For over 30 years, Sheelagh Cooper has worked tirelessly to improve the lives of vulnerable families in Bermuda, especially children. She founded the Coalition for the Protection of Children in 1992 and was Chairman for 27 years, before stepping down to focus on Habitat for Humanity of which she is now Chair.
“For years at the Coalition, I watched with a great deal of pain children being placed in foster care because the family was homeless,” she says. “This has always been unacceptable to me, and is the reason that we collaborated with the Women’s Resource Centre (WRC) to create the Transformational Living Centre (TLC) to keep families together and provide a place of healing and hope.”
This year, 2021, marked the year of completion for the TLC, and until earlier this year Cooper worked with Elaine Butterfield, WRC executive director, to complete the project. In addition to providing a safe environment for women and their children to live in, the TLC also provides a series of programmes focused on education, employability and life skills as well as ongoing support. The ultimate goal is for the women to become economically self-sufficient.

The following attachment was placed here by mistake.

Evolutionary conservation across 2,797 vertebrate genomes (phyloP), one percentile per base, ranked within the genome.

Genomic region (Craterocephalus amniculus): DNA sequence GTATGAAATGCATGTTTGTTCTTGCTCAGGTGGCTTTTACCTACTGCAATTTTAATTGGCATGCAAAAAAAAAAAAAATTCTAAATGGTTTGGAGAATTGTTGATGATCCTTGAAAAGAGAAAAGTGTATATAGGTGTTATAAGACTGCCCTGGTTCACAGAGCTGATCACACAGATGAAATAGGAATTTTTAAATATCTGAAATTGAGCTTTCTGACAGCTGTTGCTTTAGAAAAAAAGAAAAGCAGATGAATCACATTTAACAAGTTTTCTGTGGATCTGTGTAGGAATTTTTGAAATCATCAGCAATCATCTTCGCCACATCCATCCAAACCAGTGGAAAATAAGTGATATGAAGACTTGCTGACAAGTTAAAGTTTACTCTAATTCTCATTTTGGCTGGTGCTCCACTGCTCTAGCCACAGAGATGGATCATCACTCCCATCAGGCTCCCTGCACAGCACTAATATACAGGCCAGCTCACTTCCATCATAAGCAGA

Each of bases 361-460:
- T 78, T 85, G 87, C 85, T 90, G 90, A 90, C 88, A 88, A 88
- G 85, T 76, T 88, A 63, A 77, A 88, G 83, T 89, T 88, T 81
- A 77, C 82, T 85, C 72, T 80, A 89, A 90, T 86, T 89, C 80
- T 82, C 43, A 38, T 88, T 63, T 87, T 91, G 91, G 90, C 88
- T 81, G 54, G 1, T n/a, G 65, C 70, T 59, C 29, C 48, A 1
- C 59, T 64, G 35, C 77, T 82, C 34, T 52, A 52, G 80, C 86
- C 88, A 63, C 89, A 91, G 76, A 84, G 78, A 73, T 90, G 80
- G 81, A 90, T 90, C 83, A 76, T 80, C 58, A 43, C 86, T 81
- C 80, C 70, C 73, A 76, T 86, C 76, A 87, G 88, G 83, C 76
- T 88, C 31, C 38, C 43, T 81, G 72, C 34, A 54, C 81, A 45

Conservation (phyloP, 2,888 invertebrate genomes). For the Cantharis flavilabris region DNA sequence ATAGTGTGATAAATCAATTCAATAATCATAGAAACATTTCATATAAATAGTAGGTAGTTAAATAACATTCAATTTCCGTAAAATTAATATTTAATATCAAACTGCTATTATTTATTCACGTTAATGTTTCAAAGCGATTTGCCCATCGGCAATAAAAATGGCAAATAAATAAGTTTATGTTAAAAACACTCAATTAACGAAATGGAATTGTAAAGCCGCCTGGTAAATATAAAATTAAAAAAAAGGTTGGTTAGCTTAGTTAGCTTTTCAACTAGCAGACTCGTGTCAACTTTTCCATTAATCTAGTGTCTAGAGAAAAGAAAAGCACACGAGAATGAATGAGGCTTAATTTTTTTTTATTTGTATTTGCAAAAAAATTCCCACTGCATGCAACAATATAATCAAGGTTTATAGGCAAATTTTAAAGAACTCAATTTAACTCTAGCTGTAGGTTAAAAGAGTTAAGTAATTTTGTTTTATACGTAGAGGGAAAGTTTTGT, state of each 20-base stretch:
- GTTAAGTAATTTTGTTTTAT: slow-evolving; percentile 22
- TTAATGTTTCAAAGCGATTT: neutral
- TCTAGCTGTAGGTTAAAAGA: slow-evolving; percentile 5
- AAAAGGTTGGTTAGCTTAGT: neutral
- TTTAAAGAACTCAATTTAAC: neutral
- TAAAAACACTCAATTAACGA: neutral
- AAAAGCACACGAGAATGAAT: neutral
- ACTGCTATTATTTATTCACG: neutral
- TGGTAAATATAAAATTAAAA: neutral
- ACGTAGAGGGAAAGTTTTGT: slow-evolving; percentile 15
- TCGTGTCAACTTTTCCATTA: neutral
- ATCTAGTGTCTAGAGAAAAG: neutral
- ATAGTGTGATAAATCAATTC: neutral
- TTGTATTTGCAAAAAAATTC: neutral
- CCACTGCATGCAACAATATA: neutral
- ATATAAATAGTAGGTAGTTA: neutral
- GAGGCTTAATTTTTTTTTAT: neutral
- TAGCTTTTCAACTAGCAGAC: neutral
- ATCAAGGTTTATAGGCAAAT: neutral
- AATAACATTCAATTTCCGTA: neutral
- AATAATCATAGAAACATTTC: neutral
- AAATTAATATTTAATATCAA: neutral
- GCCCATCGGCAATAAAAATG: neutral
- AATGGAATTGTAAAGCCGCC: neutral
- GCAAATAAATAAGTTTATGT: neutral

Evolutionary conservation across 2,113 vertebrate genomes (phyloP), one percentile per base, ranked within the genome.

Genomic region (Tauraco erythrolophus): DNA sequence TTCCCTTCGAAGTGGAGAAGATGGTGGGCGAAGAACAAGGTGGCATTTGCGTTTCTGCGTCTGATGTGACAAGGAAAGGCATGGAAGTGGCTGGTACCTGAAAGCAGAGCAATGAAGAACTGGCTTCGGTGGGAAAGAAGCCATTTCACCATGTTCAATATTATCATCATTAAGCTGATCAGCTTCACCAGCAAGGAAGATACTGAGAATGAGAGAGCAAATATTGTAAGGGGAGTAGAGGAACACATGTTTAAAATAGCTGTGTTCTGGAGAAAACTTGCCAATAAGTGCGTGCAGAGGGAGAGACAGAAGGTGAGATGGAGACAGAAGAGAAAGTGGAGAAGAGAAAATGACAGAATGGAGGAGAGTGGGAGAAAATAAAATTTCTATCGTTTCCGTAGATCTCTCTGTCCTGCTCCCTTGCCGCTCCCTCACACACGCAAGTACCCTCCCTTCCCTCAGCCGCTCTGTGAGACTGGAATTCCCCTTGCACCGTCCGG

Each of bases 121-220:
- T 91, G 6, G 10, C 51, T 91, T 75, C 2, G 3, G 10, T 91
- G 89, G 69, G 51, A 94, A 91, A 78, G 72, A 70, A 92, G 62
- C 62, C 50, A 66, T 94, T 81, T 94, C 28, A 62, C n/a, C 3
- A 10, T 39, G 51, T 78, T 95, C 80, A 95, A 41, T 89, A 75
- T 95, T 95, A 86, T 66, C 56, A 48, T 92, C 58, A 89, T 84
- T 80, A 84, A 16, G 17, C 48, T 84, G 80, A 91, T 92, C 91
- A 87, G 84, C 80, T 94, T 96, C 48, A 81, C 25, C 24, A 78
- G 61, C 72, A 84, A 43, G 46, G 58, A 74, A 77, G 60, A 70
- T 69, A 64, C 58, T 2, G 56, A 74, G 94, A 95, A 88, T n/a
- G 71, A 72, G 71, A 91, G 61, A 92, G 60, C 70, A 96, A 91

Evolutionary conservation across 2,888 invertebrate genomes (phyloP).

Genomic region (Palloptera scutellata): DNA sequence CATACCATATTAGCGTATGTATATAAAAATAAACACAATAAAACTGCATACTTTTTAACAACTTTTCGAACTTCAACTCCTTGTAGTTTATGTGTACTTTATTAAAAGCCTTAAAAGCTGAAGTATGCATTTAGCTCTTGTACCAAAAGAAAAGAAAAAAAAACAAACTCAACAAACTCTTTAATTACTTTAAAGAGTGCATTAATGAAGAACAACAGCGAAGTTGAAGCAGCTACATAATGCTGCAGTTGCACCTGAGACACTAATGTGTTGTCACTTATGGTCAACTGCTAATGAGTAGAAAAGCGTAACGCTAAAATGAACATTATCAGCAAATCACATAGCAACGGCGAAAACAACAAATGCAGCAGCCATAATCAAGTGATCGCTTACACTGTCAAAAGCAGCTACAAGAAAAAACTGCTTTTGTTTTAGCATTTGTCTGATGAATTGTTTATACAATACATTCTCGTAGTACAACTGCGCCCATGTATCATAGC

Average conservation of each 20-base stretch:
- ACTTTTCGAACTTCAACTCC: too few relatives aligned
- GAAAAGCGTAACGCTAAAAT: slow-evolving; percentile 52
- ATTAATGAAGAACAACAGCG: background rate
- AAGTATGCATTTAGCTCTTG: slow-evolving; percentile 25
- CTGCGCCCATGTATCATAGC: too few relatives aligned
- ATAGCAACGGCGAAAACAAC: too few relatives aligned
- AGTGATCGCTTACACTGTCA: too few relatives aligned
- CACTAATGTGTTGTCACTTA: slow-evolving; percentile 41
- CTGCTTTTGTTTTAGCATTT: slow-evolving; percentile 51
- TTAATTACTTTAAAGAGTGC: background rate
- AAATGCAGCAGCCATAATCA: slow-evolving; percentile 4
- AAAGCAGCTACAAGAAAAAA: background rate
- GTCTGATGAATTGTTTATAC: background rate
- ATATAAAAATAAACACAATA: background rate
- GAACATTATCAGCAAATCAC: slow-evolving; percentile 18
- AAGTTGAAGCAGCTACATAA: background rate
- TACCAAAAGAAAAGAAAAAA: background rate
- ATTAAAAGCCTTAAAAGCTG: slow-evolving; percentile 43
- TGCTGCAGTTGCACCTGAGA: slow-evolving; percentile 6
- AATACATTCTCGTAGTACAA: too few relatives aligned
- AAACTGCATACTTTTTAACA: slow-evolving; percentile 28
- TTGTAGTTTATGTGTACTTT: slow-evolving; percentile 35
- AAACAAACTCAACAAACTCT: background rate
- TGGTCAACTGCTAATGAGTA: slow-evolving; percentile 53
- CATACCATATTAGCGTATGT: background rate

Cooper comes from a long line of social activists, the most notable of whom was her grandfather, a doctor, who was instrumental in developing the BCG vaccine for tuberculosis. Cooper herself is a criminologist by profession, and what drives her work for Habitat for Humanity is the critical lack of affordable housing in Bermuda: “The problem of the availability of affordable housing really concerns me,” she says, “because quite simply there isn’t any.”
In addition to the TLC, Cooper has also established ReStore, in the former Bluck’s building on Front Street, which sells high-quality, secondhand furniture. The Bluck family charge no rent and all the proceeds go towards Habitat for Humanity projects in Bermuda.
Now that the TLC is complete, they are looking for more properties to develop to accommodate a more diverse population. “Mixing elderly folk with young mothers and perhaps partnering with agencies servicing physically or mentally challenged populations as well. These populations are underserved from a housing standpoint,” she explains.
“The problem of homelessness is very complex, but the bottom line is that we have a growing economic underclass in our community and until we address that, we will continue to suffer the social consequences.”